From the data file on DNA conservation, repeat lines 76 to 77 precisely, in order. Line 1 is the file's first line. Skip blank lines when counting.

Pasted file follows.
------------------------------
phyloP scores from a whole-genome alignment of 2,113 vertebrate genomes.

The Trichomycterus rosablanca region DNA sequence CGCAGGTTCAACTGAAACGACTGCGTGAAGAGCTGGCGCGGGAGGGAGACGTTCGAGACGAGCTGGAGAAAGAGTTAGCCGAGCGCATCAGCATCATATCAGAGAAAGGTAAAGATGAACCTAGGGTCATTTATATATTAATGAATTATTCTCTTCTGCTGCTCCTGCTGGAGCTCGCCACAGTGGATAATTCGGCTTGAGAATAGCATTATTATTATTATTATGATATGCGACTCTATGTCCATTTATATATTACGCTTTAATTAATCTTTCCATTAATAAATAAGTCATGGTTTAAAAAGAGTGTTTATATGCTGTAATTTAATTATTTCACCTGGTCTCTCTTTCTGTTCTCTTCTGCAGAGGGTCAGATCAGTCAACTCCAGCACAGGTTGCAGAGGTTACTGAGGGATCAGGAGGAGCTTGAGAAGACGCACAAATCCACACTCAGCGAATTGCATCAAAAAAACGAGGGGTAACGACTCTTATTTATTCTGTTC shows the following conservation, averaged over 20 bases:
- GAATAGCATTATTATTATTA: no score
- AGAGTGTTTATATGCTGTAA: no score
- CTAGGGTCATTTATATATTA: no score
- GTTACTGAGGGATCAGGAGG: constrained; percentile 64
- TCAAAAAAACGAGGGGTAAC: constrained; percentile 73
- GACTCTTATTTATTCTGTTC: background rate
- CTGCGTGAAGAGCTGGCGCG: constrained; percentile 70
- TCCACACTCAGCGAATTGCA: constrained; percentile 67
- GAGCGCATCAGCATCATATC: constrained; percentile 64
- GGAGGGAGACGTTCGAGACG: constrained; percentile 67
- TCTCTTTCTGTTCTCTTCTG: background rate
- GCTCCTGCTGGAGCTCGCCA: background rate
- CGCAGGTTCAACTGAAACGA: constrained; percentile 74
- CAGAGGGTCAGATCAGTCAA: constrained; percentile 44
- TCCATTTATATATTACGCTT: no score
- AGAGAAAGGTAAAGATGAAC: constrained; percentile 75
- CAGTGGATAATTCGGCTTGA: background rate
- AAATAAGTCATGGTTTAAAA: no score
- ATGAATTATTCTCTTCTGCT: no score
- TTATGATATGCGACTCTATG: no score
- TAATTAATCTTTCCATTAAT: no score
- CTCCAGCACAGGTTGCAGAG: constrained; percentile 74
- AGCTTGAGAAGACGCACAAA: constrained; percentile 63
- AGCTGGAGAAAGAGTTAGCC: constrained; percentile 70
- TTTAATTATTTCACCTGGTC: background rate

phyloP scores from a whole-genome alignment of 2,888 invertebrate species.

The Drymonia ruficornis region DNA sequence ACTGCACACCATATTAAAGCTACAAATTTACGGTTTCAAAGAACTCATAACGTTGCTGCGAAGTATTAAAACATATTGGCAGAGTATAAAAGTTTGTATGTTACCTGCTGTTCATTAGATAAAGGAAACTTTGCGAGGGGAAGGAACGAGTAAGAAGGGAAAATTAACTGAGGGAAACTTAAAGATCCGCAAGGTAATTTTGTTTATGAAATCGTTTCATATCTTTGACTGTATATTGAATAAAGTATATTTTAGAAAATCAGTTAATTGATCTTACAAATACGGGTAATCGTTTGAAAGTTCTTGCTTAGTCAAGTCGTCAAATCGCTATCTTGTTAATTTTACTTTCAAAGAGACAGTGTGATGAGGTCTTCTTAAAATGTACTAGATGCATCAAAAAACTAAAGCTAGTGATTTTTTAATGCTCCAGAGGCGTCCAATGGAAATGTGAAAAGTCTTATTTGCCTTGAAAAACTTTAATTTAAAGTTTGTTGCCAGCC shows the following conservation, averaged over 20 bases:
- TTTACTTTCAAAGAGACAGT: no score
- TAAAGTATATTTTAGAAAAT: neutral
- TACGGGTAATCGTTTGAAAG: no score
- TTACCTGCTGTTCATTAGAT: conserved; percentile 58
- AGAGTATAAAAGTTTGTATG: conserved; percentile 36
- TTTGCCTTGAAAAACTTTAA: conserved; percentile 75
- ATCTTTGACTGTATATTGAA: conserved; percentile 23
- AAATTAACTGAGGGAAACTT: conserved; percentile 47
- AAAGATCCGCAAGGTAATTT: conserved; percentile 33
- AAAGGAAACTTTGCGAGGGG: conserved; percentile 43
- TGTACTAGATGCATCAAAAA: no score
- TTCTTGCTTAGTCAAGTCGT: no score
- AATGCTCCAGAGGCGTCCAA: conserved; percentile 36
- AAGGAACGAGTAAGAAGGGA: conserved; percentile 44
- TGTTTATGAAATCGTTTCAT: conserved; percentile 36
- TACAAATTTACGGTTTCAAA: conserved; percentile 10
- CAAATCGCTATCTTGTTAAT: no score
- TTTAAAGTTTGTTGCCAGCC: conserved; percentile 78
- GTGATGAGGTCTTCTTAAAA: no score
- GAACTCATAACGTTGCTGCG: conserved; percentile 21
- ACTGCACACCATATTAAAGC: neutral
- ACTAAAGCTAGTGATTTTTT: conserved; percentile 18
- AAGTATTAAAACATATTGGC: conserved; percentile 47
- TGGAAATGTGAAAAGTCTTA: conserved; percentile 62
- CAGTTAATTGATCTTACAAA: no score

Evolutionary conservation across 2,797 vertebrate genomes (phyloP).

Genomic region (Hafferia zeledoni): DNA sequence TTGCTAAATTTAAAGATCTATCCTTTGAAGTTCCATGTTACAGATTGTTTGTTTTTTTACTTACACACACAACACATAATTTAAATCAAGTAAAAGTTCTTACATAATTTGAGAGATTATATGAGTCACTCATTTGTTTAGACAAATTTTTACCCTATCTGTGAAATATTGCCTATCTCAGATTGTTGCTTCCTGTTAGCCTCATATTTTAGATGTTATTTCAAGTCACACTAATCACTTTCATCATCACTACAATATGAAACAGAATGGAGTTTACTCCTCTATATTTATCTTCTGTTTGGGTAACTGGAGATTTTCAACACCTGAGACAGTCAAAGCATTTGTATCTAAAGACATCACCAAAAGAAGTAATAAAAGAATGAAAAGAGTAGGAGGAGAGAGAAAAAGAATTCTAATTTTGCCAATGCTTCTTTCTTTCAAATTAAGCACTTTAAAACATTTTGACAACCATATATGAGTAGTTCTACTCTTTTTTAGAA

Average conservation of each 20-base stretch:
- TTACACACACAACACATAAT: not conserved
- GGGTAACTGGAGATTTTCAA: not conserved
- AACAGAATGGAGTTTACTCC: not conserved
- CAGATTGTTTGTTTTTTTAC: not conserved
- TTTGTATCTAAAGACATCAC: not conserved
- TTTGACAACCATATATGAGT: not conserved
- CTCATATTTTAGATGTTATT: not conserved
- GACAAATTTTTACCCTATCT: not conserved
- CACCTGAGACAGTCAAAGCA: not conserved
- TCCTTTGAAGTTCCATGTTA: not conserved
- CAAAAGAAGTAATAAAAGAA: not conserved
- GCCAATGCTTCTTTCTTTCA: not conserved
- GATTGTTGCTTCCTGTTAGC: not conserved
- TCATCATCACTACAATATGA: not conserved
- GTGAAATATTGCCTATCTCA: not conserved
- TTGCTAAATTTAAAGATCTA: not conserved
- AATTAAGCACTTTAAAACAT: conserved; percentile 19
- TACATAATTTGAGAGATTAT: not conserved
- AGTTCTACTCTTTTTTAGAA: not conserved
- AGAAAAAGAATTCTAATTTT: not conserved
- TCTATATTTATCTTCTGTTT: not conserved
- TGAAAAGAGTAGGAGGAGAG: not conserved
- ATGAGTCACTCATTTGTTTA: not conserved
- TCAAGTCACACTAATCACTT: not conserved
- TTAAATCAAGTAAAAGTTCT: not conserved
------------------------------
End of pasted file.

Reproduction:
- AGTTCTACTCTTTTTTAGAA: not conserved
- AGAAAAAGAATTCTAATTTT: not conserved